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Colombia suspends talks with rebels after bombings aimed at police

Colombian President Juan Manuel Santos suspended peace talks on Monday with a leftist militant group after two bomb attacks on police over the weekend.

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Ray Sanchez
Abel Alvarado (CNN)
(CNN) — Colombian President Juan Manuel Santos suspended peace talks on Monday with a leftist militant group after two bomb attacks on police over the weekend.

A bombing targeted a police outpost in northern Colombia on Sunday, a police official said. Several people were injured from the blast in Soledad, a suburb of the coastal city of Barranquilla, a local police officer, who asked not to be identified, told CNN en Espanol.

The Metropolitan Police of Barranquilla tweeted a photo of the outpost with a caption vowing the department would not lower its guard in the face of the dawn attack.

The attack came a day after another blast targeted a police station in Barranquilla, about 7 miles north of Soledad.

At least five Colombian police officers were killed and 42 others injured Saturday morning after a bomb was hurled at the station house, police said. The National Liberation Army, or ELN by its Spanish initials, on Sunday claimed responsibility for the bombing. The leftist militant group made its claim in a statement harshly criticizing the government and condemning "brutal repression of legitimate citizen protests."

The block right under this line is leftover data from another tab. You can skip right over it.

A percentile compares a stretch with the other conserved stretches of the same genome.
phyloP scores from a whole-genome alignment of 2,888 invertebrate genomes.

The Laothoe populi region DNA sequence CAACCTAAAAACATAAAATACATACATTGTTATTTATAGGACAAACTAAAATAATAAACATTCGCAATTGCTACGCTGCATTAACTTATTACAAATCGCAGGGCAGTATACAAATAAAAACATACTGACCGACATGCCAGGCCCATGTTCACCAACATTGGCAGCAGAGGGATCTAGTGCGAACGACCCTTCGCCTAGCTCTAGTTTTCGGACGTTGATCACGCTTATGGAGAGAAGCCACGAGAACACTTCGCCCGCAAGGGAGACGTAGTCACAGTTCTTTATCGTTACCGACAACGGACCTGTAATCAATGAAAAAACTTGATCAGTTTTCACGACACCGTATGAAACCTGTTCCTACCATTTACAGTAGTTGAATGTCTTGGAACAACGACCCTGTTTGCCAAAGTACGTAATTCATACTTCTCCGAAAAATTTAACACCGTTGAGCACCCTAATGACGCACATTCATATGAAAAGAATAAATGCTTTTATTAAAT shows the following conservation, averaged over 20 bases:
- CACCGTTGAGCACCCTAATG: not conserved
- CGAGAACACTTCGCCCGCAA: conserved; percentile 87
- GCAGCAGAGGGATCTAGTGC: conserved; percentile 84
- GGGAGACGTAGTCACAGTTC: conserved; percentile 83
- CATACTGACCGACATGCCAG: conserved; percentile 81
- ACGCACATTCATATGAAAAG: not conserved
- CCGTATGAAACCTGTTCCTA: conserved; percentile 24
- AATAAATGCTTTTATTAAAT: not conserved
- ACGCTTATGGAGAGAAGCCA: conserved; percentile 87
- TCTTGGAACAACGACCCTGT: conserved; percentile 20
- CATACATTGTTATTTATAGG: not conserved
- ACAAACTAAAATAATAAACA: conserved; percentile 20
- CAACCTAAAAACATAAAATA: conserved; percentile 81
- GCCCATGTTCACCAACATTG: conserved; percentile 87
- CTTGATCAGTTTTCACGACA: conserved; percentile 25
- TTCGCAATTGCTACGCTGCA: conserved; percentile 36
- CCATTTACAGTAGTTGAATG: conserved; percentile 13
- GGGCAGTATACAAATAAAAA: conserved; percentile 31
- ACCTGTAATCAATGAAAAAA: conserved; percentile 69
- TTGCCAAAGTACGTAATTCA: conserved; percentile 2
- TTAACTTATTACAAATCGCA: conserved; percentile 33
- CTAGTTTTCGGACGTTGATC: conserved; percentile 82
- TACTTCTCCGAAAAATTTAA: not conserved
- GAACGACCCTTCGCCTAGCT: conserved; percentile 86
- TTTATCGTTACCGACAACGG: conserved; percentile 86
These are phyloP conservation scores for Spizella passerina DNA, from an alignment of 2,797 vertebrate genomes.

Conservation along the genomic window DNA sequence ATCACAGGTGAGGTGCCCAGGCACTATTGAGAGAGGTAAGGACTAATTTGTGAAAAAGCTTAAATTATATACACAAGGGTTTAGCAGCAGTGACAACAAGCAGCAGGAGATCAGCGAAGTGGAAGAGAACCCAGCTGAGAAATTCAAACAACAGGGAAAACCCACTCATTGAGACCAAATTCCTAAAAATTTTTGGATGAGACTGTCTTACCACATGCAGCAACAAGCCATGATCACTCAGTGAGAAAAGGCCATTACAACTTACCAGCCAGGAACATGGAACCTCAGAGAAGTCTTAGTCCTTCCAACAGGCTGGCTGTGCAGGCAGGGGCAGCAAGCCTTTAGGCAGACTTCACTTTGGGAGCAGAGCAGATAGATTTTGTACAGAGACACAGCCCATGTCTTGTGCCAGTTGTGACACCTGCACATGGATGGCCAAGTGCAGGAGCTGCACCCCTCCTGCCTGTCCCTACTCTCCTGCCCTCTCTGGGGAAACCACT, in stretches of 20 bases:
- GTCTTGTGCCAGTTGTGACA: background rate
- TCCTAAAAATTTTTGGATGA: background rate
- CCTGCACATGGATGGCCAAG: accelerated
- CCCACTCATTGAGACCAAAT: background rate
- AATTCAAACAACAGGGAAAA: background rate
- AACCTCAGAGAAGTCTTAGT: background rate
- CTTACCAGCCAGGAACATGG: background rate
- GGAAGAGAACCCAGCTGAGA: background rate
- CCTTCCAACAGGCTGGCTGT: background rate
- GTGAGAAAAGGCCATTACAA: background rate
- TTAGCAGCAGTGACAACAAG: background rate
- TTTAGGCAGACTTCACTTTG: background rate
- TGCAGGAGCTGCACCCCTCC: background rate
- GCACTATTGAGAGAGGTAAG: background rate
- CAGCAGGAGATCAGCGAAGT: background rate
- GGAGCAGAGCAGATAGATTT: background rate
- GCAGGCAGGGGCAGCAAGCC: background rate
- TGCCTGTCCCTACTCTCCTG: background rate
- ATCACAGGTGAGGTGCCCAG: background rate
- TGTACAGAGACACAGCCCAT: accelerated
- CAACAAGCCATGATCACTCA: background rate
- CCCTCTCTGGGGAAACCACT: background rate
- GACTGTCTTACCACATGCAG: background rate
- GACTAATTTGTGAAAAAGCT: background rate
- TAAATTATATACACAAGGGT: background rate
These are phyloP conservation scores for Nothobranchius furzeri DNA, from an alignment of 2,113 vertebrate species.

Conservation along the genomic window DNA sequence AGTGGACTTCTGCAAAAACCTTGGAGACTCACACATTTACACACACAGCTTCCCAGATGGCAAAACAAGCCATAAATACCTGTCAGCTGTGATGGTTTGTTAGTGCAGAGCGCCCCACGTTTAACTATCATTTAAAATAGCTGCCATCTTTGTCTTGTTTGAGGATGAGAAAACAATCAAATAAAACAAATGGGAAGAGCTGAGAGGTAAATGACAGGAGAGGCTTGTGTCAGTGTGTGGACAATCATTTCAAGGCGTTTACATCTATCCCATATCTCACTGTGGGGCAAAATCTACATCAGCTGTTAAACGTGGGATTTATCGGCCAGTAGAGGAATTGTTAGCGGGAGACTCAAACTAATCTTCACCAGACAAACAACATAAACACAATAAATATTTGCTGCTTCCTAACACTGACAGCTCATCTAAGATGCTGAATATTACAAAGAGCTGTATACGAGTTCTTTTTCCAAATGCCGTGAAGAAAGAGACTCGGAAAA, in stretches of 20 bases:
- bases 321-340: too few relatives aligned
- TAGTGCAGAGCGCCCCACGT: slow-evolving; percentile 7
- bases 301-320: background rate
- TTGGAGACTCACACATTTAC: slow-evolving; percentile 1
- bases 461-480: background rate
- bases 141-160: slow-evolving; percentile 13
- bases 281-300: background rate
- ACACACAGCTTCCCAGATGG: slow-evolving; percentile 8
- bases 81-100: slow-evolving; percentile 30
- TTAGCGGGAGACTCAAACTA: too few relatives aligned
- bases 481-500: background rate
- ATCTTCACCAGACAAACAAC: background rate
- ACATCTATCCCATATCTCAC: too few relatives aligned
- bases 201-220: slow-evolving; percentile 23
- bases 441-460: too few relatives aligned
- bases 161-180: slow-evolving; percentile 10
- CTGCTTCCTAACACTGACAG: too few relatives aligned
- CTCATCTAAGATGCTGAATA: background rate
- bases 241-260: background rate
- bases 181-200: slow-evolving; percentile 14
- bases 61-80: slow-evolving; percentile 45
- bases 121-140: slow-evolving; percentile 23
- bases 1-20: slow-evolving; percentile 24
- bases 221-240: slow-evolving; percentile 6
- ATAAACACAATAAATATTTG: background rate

The attacker, riding on a motorcycle, threw an explosive device at the station in the San Jose neighborhood as officers were preparing to start the workday, according to Colombian police.

The attorney general's office identified the attacker as Cristian Camilo Bellon Galindo, 31.

He is charged with five counts of aggravated homicide and 42 counts of attempted homicide. Terrorism- and explosives-related charges will be filed as well, authorities said.

"My patience and the patience of the Colombian people have their limits," Santos said on Monday. A fifth round of talks between the Colombian government and representatives of the ELN had been scheduled to take place in upcoming days in Ecuador.

Barranquilla Mayor Alejandro Char and metropolitan police Brig. Gen. Mariano de la Cruz Botero told reporters the attack appeared to be in retaliation for recent operations against local criminal organizations, according to the police department's Twitter account.

Police recovered a radio and notebook linked to the attack.

Metropolitan police posted photos on Twitter of four slain officers, who were identified as Anderson Cano, Fredy de Jesus Lopez, Yosimar Marquez and Freddys de Jesus Echeverria.

Later, also via Twitter, the department identified the fifth victim as patrolman Yamith José Rada Muñoz, saying he "joins the four dead heroes who lost their lives in the cowardly terrorist attack."

During a Saturday visit to Barranquilla, Santos said 1,500 additional officers will be dispatched to the city to support local police.

"Be assured that those responsible will face justice," Santos told reporters at a news conference. "Terrorism, like in this case, will not make anyone bow down."

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